Discussion:
Why Islamic countries can't be like the West
(too old to reply)
Byker
2017-04-02 18:33:36 UTC
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Raw Message
-- Anti-intellectualism and anti-science bias of modern fundamentalist
Islam. Clearly it's not the case that Islam itself is hostile to science;
after all, for hundreds of years, the Islamic world was the standard-bearer
for world scientific knowledge and progress. Yet, education in many Muslim
countries consists primarily of religious rather than scientific programs,
and those who do get quality educations in the west tend to remain overseas.

-- Women as second-class citizens. It's not just that women can't contribute
directly to the workforce (although that's a big factor), but that women
aren't educated to the same standard, and thus aren't able to raise children
to be scientists and engineers as effectively. This is one area where great
progress has been made, but there's a generational lag.

-- Geopolitical instability. In general, lack of stability doesn't lead
people to make long-term investments in the future. If you're worried the
world is going to end, you're going to enjoy life now (to the extent
possible), not sacrifice a lot to potentially have a better future. A high
level of fatalism and lack of feeling of agency has never helped
entrepreneurship.

-- Antiquated legal environment (largely based on old UK law without update,
merged with Sharia), and not really compatible with modern business. Setting
up a business takes a long time, requires local partners, etc. - not a free
market. There are efforts to have different law for some countries (the
Dubai free trade zones are great examples -- Jebel Ali in the 70s was
probably the first major development of its kind), but the law outside
business still needs revision.

-- Corruption. It's a combination of an inefficient official process and a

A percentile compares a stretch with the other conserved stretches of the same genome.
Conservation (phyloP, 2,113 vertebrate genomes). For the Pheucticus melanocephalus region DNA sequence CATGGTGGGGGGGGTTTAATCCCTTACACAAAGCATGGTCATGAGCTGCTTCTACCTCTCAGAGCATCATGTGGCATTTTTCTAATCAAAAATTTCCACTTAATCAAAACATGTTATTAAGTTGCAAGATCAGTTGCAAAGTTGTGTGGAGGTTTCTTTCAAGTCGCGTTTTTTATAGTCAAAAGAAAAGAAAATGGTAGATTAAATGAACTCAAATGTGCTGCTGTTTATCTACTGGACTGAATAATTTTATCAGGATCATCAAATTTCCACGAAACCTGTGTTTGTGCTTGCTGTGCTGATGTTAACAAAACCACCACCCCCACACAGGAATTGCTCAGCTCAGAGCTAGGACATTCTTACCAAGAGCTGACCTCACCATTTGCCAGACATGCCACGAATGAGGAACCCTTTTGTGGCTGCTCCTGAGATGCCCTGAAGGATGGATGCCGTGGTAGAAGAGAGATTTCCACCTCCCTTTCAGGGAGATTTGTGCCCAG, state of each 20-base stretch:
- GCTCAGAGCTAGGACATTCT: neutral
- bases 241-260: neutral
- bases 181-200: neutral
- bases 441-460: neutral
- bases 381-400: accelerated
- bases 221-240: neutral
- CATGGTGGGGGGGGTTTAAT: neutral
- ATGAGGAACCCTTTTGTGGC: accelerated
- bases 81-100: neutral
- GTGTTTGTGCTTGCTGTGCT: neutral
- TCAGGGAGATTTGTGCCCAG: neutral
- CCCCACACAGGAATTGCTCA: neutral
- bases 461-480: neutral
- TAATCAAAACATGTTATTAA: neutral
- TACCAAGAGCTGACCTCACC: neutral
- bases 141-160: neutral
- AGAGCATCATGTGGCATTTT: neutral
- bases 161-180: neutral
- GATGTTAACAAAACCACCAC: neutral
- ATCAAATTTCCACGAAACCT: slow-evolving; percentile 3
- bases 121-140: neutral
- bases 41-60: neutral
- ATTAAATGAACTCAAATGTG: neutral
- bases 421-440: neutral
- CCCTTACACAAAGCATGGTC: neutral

small number of wealthy and powerful families, able to either change the law
as needed, or ignore it. If you ever get into a dispute with a local
national, you're going to lose. If local nationals of different levels of
power get into a dispute, it's usually decided on the basis of connections,
vs. the merits of the case.

-- High cost of failure. If someone launches a new business and it fails,
there's a high degree of shame and loss of social standing, but even worse,
potential prison time for any debts personally guaranteed. Compare this to
Silicon Valley where an entrepreneur with a few failed businesses is
generally viewed as experienced.
d***@agent.com
2017-04-03 07:26:21 UTC
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Post by Byker
-- Anti-intellectualism and anti-science bias of modern fundamentalist
Islam. [...]
You can't build a foundation for peace on Special Interest;
it has to be built on General Interest, so everyone can
get on board. Peace depends upon Unity!
abelard
2017-04-03 11:15:43 UTC
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Post by d***@agent.com
Post by Byker
-- Anti-intellectualism and anti-science bias of modern fundamentalist
Islam. [...]
You can't build a foundation for peace on Special Interest;
it has to be built on General Interest, so everyone can
get on board. Peace depends upon Unity!
unity is not the objective of would be dictatorships...

hence the invariable factionalism of socialists seeking election
or revolution
Vidcapper
2017-04-03 13:43:59 UTC
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Post by abelard
Post by d***@agent.com
Post by Byker
-- Anti-intellectualism and anti-science bias of modern fundamentalist
Islam. [...]
You can't build a foundation for peace on Special Interest;
it has to be built on General Interest, so everyone can
get on board. Peace depends upon Unity!
unity is not the objective of would be dictatorships...
They generally want conformity, which is surely related to unity?
--
Paul Hyett, Cheltenham
abelard
2017-04-03 18:13:03 UTC
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Post by Vidcapper
Post by abelard
Post by d***@agent.com
Post by Byker
-- Anti-intellectualism and anti-science bias of modern fundamentalist
Islam. [...]
You can't build a foundation for peace on Special Interest;
it has to be built on General Interest, so everyone can
get on board. Peace depends upon Unity!
unity is not the objective of would be dictatorships...
They generally want conformity, which is surely related to unity?
each one wishes to be fuhrer and thus to define
the one true faith...
Keith Willshaw
2017-04-03 16:12:52 UTC
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Raw Message
Post by Byker
-- Anti-intellectualism and anti-science bias of modern fundamentalist
Islam. Clearly it's not the case that Islam itself is hostile to science;